Signs of strain have emerged recently between the United States and Iraq over the timetable and military components of a campaign to retake major population centers occupied by the Islamic State.

Defense Secretary Ashton B. Carter told Congress this week that the U.S. Central Command was “inaccurate” when it told reporters recently that an offensive in Mosul could begin as early as April. But that timeline had already provoked a retort from Carter’s Iraqi counterpart, who said the United States was “not familiar” with Iraq’s battle plan for the northwestern city.

Speaking at a news conference late last month, Iraqi Defense Minister Khaled al-Obeidi said that Baghdad would determine the timing for the Mosul offensive.

Other officials here cite a raft of challenges that could delay or complicate offensives in Mosul and elsewhere, including the capacity of Iraqi government forces to hold recaptured territory and ongoing problems coordinating with Kurdish forces, called the peshmerga.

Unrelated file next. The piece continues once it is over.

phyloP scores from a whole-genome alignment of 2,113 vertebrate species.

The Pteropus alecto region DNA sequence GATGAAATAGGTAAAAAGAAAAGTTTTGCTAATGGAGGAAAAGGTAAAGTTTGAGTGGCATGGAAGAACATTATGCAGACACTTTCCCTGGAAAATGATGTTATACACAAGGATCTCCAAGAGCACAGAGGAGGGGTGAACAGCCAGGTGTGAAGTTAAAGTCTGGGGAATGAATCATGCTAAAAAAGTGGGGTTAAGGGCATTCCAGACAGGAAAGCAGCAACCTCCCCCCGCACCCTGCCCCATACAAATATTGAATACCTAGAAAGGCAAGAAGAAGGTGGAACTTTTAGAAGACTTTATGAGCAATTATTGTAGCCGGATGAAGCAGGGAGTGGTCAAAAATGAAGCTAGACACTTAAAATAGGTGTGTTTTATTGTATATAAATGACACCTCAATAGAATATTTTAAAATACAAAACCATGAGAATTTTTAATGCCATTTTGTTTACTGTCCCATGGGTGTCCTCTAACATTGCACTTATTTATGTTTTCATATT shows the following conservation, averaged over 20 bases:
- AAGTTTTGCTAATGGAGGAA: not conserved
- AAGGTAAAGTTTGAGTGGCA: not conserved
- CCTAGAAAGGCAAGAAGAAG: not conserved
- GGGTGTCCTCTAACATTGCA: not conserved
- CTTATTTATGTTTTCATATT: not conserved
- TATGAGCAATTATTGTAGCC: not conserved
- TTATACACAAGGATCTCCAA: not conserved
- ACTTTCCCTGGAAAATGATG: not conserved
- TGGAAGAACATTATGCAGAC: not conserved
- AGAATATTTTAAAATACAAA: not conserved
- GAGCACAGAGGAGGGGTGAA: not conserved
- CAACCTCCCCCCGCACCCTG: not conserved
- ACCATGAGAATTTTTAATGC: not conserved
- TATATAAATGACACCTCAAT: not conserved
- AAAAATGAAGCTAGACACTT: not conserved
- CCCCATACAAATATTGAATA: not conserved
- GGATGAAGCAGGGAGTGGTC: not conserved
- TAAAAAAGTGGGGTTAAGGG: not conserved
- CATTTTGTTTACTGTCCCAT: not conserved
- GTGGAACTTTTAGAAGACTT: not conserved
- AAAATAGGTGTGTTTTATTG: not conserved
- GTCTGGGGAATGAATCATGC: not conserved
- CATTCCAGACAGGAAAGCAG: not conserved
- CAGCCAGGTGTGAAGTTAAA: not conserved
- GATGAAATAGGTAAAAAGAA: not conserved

Perhaps most worrying are growing sensitivities about the role played by Iranian-backed Shiite militias in government offensives being carried out in mainly Sunni areas. A key test is the campaign to retake the majority-Sunni city of Tikrit, 125 miles south of Mosul, from the Islamic State.

There are concerns that that battle will turn into a bloody war of attrition. Just a fraction of at least 10,000 pro-government fighters massing around Tikrit are from the official armed forces, highlighting the military’s reliance on militias and volunteers as the United States and other coalition partners seek to rebuild and retrain Iraq’s security forces.

[View: The military assault on Tikrit, Iraq, in pictures]

Secretary of State John F. Kerry acknowledged Wednesday that Maj. Gen. Qasem Soleimani, head of the Iranian Revolutionary Guard Corps’ elite Quds Force, was “on the ground” and “playing a role” in the Tikrit operation, although he insisted that the Iraqi government was in charge and that the need for the militias was only temporary.

“As the Iraqi army stands up more and more, militias and external actors are going to be less and less imperative and needed,” Kerry said, speaking at a news conference in Riyadh on Thursday with Saudi Foreign Minister Prince Saud al-Faisal. “But that’s not where they are,” he said of the Iraqi army forces in Tikrit.

For now, Kerry said of Iranian and militia participation, “we take it the way it is.”